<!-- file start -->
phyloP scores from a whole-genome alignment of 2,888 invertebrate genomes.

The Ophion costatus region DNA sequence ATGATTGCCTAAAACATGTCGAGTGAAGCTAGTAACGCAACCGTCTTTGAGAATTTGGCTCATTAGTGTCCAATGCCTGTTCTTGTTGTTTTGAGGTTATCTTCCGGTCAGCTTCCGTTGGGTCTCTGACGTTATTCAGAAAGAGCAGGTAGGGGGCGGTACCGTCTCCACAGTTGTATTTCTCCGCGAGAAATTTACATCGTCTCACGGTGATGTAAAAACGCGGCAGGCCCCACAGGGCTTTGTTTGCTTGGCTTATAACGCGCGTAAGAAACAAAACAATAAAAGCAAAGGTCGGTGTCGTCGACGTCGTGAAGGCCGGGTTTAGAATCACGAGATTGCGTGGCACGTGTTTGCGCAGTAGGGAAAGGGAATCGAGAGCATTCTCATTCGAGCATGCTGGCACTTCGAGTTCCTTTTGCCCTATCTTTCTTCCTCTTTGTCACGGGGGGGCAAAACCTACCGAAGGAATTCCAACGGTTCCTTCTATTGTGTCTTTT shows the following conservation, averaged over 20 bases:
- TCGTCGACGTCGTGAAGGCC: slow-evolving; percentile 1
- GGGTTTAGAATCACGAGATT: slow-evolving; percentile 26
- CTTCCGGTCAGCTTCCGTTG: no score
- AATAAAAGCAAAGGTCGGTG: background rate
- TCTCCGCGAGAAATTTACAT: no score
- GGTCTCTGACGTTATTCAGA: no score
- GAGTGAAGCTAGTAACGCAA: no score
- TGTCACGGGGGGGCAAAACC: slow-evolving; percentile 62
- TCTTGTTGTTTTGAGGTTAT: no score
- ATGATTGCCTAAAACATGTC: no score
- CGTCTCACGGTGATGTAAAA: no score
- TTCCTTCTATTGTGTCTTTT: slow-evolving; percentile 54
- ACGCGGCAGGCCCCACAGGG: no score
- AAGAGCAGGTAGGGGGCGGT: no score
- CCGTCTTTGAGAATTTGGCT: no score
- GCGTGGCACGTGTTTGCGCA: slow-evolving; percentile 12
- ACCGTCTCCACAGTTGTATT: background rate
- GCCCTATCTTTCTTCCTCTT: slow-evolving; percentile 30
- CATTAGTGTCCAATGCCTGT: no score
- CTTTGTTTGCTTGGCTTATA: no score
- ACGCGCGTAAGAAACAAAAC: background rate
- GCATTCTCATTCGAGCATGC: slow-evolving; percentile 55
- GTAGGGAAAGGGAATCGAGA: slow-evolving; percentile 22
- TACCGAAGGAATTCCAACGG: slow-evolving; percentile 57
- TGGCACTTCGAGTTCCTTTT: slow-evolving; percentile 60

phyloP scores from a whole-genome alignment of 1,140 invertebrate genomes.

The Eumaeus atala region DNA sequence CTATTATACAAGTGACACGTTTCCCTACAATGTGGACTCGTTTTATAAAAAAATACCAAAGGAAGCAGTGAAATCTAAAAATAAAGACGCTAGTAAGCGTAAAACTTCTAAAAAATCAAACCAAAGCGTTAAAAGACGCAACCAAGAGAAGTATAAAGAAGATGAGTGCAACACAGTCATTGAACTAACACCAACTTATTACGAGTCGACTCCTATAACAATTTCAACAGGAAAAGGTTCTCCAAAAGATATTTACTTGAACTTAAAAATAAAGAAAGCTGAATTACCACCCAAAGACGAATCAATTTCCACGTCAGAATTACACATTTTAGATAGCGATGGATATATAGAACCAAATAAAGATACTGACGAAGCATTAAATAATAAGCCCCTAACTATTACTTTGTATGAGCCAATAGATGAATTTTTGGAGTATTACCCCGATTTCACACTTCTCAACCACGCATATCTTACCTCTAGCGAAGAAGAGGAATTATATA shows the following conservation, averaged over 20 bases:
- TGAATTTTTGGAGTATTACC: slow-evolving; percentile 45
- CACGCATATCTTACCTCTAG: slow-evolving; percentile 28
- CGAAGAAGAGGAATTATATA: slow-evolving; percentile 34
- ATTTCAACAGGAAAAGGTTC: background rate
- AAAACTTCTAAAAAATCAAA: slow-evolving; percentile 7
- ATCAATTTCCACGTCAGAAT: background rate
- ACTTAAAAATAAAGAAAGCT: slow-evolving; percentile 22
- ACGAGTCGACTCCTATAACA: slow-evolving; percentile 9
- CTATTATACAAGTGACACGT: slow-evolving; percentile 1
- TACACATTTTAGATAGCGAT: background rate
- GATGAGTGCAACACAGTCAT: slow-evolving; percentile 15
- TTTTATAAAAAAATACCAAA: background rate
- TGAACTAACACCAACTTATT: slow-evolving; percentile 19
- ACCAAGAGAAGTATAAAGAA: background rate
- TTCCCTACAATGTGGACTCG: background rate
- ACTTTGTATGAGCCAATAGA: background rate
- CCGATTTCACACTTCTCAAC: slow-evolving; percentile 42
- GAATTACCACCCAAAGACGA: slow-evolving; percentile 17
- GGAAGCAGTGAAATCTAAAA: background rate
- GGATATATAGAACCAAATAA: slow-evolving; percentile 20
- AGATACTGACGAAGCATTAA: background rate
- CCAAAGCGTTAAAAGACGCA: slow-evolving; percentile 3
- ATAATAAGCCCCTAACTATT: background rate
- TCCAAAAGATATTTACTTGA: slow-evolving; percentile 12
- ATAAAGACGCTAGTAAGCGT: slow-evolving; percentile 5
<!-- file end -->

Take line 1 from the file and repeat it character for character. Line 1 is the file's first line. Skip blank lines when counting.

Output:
phyloP scores from a whole-genome alignment of 2,888 invertebrate genomes.